You may have noticed, but brick and mortar retail stores are not doing so hot these days. It’s hard not to notice with the bevy of big box stores closing in neighborhoods everywhere, leaving strip malls with giant, shuttered eyesores and a ton of unused parking spaces littered with rolling tumbleweeds. So with some big companies essentially throwing in the towel on the physical vs. virtual shopping battle, what’s the impact this will have on HR?
After announcing plans to close 40 stores in January, Macy’s just announced it would close another 100 stores nationwide by early 2017. Not to be outdone, Wal-Mart, typically a stalwart when it comes to brick and mortar revenue, is shutting down 269 stores this year and has acquired Jet.com – the RC Cola to Amazon’s Coke – for $3.3 billion. Target (or “Tarjay” depending on your sensibilities) lowered its financial forecast for the year and now expects to miss earnings estimates for the third and fourth quarters, amidst both the back-to-school season and the retail holiday season. I’d go on, but quite honestly, the list of stores with plans to close physical locations is simply too long and too cumbersome to fully reproduce. Trust me, it’s bad and it’s not just retail. Some industry analysts also say that the restaurant industry is on the verge of a recession.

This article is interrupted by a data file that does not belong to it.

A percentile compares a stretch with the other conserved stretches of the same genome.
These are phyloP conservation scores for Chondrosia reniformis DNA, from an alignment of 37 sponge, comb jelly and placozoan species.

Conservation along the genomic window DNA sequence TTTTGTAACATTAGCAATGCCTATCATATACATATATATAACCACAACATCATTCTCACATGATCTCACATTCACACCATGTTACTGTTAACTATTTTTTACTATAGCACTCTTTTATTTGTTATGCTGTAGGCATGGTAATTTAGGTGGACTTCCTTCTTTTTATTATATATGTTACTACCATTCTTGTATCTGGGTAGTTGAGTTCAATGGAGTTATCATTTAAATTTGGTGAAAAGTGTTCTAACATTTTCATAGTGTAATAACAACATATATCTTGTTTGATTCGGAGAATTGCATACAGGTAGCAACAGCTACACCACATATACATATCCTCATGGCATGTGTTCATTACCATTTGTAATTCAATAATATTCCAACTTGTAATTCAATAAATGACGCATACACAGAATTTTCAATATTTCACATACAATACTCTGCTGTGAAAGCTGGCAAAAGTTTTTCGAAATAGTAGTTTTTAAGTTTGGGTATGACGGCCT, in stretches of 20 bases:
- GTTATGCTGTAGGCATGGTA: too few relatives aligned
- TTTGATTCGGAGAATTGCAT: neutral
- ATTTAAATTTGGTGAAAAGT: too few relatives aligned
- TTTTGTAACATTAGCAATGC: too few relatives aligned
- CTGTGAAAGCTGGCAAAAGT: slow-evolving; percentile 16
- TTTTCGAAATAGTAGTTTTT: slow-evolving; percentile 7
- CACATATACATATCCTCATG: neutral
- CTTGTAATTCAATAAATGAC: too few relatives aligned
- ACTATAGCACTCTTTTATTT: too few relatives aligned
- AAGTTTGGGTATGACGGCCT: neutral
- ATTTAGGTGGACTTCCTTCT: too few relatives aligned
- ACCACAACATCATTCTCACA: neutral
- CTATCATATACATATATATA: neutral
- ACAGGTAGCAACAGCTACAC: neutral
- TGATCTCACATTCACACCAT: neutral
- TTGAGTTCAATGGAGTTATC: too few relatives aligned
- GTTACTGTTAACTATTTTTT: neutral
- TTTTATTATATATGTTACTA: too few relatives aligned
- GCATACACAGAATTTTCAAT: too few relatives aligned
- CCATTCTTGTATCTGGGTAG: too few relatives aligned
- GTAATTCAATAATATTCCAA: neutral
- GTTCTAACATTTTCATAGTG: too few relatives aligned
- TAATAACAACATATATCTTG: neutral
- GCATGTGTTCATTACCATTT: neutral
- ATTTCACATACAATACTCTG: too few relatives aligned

The one shining exception to this downward trend in physical retail is Home Depot, which hit its targets for the second quarter and realized a nice year-over-year gain in both earnings-per-share and total revenue. But that’s really it. Everyone else (besides Amazon, of course) is… shrinking. And while some of the negative impacts of this are obvious – like the 44,000 retail workers that have been laid off this year – others are a bit more insidious. As usual, HR is well-positioned to help, but HR professionals could also find themselves in a bit of a precarious position if the issues arising out of this trend are allowed to fester.
Typically, a shrinking workforce means a few things: more layoffs and administrative effort around processing employees in and out of the business, redefining job descriptions and responsibilities to account for less man/woman power, the need for agile recruiting efforts on a seasonal basis, proper management of a temporary or contingent workforce and of course, compliance challenges. The latter can take the form of notification requirements for mass layoffs, final pay deadlines, COBRA eligibility and a myriad of other issues. Those are just the basics.